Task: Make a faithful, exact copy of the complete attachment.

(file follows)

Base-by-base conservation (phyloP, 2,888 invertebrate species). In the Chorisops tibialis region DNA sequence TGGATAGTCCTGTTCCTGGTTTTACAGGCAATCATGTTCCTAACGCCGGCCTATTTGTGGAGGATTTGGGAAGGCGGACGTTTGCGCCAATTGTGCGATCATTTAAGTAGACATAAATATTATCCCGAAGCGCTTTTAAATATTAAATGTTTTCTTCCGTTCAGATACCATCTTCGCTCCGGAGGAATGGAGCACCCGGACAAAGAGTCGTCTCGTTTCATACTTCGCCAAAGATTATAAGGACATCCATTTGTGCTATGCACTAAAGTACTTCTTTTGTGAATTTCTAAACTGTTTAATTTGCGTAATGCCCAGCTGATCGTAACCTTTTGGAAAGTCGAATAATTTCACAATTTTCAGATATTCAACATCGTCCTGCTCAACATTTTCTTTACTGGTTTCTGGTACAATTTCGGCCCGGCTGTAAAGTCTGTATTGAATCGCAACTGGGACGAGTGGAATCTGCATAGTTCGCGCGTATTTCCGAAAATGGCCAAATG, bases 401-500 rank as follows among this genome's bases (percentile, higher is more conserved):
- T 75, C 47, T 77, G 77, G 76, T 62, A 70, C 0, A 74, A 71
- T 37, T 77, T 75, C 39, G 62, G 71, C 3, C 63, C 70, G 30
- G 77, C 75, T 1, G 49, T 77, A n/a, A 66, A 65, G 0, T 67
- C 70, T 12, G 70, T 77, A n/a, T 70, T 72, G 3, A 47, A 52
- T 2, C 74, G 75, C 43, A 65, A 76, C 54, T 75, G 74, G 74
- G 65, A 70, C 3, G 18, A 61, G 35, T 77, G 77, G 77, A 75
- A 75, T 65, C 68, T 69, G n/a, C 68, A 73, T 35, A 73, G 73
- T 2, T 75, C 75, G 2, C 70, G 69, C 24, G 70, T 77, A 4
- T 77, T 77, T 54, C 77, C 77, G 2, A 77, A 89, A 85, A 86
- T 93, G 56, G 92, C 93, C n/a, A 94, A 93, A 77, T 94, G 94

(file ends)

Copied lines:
Base-by-base conservation (phyloP, 2,888 invertebrate species). In the Chorisops tibialis region DNA sequence TGGATAGTCCTGTTCCTGGTTTTACAGGCAATCATGTTCCTAACGCCGGCCTATTTGTGGAGGATTTGGGAAGGCGGACGTTTGCGCCAATTGTGCGATCATTTAAGTAGACATAAATATTATCCCGAAGCGCTTTTAAATATTAAATGTTTTCTTCCGTTCAGATACCATCTTCGCTCCGGAGGAATGGAGCACCCGGACAAAGAGTCGTCTCGTTTCATACTTCGCCAAAGATTATAAGGACATCCATTTGTGCTATGCACTAAAGTACTTCTTTTGTGAATTTCTAAACTGTTTAATTTGCGTAATGCCCAGCTGATCGTAACCTTTTGGAAAGTCGAATAATTTCACAATTTTCAGATATTCAACATCGTCCTGCTCAACATTTTCTTTACTGGTTTCTGGTACAATTTCGGCCCGGCTGTAAAGTCTGTATTGAATCGCAACTGGGACGAGTGGAATCTGCATAGTTCGCGCGTATTTCCGAAAATGGCCAAATG, bases 401-500 rank as follows among this genome's bases (percentile, higher is more conserved):
- T 75, C 47, T 77, G 77, G 76, T 62, A 70, C 0, A 74, A 71
- T 37, T 77, T 75, C 39, G 62, G 71, C 3, C 63, C 70, G 30
- G 77, C 75, T 1, G 49, T 77, A n/a, A 66, A 65, G 0, T 67
- C 70, T 12, G 70, T 77, A n/a, T 70, T 72, G 3, A 47, A 52
- T 2, C 74, G 75, C 43, A 65, A 76, C 54, T 75, G 74, G 74
- G 65, A 70, C 3, G 18, A 61, G 35, T 77, G 77, G 77, A 75
- A 75, T 65, C 68, T 69, G n/a, C 68, A 73, T 35, A 73, G 73
- T 2, T 75, C 75, G 2, C 70, G 69, C 24, G 70, T 77, A 4
- T 77, T 77, T 54, C 77, C 77, G 2, A 77, A 89, A 85, A 86
- T 93, G 56, G 92, C 93, C n/a, A 94, A 93, A 77, T 94, G 94